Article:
Field Focus in The GOODista website illustrated by hands holding beans.International life is a moving experience in every sense of the word. You are rewarded every day by moments of pure mind expansion. International life is also about constant logistical acrobatics and expertly playing the planning game. The perception of an ‘expat’ is very different from actually living the life. This post is about the difficult choices you often have to make when you live internationally. It is also about strength, conviction and real determination. To live international life well planning, networks and flexibility has to be part of your DNA. If you share this life, you will know what I mean — and if you do not maybe it can be an eye opener to what is often perceived as a ‘luxury kind of existence’.

International Life: A Game Of Plans

‘Expat’ has such a funny ring to many people. It is assumed that you gloss about in glamorous surroundings, with little worry or care. Nothing could be further from the truth. 

International life is all about thinking out of the box, multiplying and being flexible. Read more on Illustrated by classic Keep Calm poster.

International Life Top Tip

To live well internationally, you need to consider what the complications are. Whatever your circumstances, you always need a plan B. For everything. You have experienced too much  perhaps. Caution teaches you to never take anything for granted.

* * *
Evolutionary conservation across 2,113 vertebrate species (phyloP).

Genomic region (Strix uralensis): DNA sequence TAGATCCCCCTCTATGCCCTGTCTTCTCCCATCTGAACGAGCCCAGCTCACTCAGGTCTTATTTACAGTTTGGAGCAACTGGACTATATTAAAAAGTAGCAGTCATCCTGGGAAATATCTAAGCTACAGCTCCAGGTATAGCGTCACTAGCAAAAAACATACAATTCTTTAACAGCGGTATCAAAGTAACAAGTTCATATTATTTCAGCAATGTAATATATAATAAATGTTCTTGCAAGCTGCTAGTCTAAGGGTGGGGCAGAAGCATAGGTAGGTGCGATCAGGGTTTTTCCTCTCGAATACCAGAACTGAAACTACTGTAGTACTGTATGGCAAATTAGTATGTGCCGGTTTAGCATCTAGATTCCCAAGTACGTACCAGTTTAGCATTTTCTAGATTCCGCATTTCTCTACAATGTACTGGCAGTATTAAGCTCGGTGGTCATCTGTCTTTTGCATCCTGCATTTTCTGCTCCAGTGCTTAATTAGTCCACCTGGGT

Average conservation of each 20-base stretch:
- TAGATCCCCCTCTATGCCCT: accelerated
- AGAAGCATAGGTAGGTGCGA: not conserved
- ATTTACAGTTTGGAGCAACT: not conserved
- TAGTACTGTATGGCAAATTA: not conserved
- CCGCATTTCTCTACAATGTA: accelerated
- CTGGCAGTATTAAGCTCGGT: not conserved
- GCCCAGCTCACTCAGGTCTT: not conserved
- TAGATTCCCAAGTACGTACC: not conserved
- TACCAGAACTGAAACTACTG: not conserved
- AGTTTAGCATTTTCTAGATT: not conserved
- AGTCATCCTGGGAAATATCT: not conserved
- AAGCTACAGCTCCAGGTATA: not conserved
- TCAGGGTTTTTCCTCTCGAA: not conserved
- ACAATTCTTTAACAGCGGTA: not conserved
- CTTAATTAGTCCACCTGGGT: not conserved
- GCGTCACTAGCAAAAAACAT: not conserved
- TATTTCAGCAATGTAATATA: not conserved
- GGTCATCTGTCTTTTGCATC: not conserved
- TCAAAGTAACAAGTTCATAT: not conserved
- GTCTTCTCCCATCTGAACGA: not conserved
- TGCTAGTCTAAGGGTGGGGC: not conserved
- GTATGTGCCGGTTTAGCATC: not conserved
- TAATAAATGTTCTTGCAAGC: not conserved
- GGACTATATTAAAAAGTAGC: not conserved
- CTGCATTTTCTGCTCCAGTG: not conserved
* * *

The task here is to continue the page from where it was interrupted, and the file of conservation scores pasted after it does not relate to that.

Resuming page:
The sense of rootlessness can easily set in, if you are not careful. I am getting ahead of myself here — as Part 2 of this series is about how the concept of home is so very different when you have lived internationally for a long time…. (subscribe to The GOODista to get the updates in your inbox!)

TCK? A Must-Read!

International living is a topic that is close to my heart. I know no other life. As a third generation expat, I am born in a country that does not correspond with my nationality. My life thus far has taken me through 3 continents, and 9 countries. My husband has a different passport from mine. We currently live in a third county, while our jobs take us all over the world. Our friends are all over the globe, and we have lost count of how many nationalities they represent. It is complicated. Yet – so very simple for us.

This is the life we know, lead and enjoy. We have experiences, and stories that sound hair-raising to many. We are experts at domestic logistics, and regard problems as challenges. International life has taught us to cope with far more than one should. We thrive, and feel fulfilled within our kaleidoscope of cross-cultural existence. International living is also complicated, and not as easy as it is often described in media.